|Christl Leong |||Oct 14, 2014 07:58 AM EDT|
(Photo : Reuters / Molly Riley) New Jersey Governor Chris Christie speaks during a luncheon at the Republican Jewish Coalition's (RJC) 2012 Republican Presidential Candidates Forum in Washington December 7, 2011.
New Jersey Gov. Chris Christie has made it clear he won't be running for the U.S. Senate.
"I'd rather die than be in the United States Senate," the outspoken Republican said during the National Association for the Advancement of Colored People (NAACP) conference held last weekend.
While Christie, 51, has not signified his intentions on a possible 2016 presidential bid, he has completely ruled out the likelihood he would run for public office in the state of New Jersey ever again.
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In fact, he would rather drown in the Potomac River than seek the posts currently held by Democratic Sens. Bob Menendez and Cory Booker, the New York Post relayed.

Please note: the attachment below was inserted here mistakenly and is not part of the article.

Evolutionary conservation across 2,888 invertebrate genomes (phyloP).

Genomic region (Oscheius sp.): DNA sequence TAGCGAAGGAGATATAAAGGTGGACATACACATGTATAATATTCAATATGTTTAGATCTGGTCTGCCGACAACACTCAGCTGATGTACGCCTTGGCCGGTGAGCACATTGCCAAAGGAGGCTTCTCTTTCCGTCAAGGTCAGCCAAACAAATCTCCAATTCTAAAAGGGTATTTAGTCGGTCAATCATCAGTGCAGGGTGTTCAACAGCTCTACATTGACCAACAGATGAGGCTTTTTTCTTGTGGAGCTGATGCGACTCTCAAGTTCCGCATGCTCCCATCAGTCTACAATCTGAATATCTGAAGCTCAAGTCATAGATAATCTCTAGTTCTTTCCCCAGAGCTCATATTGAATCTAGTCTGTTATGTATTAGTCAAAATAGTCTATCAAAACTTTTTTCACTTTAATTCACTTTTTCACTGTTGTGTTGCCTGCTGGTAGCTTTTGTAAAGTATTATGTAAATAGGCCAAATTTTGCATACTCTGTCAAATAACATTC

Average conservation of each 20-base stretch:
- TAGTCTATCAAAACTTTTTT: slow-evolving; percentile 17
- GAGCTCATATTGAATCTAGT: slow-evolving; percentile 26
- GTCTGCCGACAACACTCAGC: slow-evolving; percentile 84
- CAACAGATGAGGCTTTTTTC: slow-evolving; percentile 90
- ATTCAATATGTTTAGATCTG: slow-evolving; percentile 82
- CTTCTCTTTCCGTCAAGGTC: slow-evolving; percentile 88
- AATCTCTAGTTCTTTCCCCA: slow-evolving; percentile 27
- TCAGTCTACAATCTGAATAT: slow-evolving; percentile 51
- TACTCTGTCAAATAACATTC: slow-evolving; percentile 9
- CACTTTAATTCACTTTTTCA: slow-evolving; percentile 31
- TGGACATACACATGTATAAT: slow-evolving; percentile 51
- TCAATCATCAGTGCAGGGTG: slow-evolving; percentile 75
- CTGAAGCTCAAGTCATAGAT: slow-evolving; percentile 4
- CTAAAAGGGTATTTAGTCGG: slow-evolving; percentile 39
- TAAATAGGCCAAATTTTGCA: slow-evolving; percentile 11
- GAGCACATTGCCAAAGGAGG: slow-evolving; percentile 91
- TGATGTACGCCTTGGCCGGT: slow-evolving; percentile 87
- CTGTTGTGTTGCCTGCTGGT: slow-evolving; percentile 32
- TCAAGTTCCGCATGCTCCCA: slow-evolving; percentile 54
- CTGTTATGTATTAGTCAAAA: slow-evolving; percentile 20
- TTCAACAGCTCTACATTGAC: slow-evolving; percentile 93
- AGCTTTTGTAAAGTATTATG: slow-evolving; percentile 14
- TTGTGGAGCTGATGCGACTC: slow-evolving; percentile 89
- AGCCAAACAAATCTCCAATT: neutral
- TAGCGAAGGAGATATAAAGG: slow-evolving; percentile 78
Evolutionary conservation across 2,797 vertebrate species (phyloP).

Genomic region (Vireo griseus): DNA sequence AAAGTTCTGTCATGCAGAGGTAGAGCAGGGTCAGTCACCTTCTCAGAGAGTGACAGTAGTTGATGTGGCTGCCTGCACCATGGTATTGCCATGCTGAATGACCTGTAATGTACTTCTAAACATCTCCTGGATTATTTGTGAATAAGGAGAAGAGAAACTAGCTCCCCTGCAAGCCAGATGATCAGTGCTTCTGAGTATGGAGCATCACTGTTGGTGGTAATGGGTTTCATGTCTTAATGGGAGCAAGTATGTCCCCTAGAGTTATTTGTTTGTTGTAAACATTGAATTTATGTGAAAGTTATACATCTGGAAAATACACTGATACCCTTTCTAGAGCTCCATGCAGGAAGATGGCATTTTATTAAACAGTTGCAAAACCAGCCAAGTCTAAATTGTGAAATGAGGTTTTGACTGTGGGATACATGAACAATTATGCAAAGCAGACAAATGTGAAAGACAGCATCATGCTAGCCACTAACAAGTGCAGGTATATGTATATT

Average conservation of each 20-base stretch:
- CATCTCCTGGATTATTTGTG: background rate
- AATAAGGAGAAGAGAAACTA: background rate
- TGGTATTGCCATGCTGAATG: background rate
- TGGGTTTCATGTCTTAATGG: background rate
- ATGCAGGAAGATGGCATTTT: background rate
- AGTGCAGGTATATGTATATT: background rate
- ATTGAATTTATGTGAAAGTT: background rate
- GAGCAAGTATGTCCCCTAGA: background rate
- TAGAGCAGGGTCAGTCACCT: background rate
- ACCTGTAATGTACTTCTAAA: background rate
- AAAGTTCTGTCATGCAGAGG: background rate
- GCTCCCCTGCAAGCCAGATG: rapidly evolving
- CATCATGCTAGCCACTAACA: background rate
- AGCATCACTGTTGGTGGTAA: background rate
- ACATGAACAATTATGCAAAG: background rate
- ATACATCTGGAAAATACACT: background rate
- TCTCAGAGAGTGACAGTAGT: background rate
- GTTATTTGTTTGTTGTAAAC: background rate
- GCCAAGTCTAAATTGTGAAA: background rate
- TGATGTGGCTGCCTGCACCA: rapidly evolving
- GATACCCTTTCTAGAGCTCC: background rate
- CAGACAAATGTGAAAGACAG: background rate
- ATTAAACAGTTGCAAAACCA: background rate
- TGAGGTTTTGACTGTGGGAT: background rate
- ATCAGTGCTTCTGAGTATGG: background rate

The Republican governor attributed his aversion for the Senate to the sluggish pace the legislature has moved, saying he would have walked out while waiting for a subcommittee act on a motion for an amendment.
Although Christie's candid remarks on the Senate may have drawn laughs from the audience, some are not too happy about his appearance. Christie's attendance at the annual NAACP convention last weekend marks his first since he assumed office in 2010.
According to The Star-Ledger, some of the association's officials were outraged that the Republican governor was allowed to speak at the conference on Saturday.
Among the displeased delegates is Newark branch president Deborah Gregory, who reportedly boycotted Christie's appearance, claiming that the latter did was not worthy of being invited.
Gregory pointed out Christie's lack of effort in reaching out to any of the NAACP's branches regarding related policies, adding that to have such a person invited as keynote speaker was outrageous.
Other delegates claim Christie's projects have all been contrary to what the organization has stood for. Camden NAACP official Darnell Hardwick said the New Jersey governor had disenfranchised over 70,000 people of color when he took charge of school districts in the area last year.
Christie was invited to speak at the conference by New Jersey division president Richard Smith, who said the politician's involvement with the group was long overdue, said NAACP Camden officials Colandus Francis and Hardwick.
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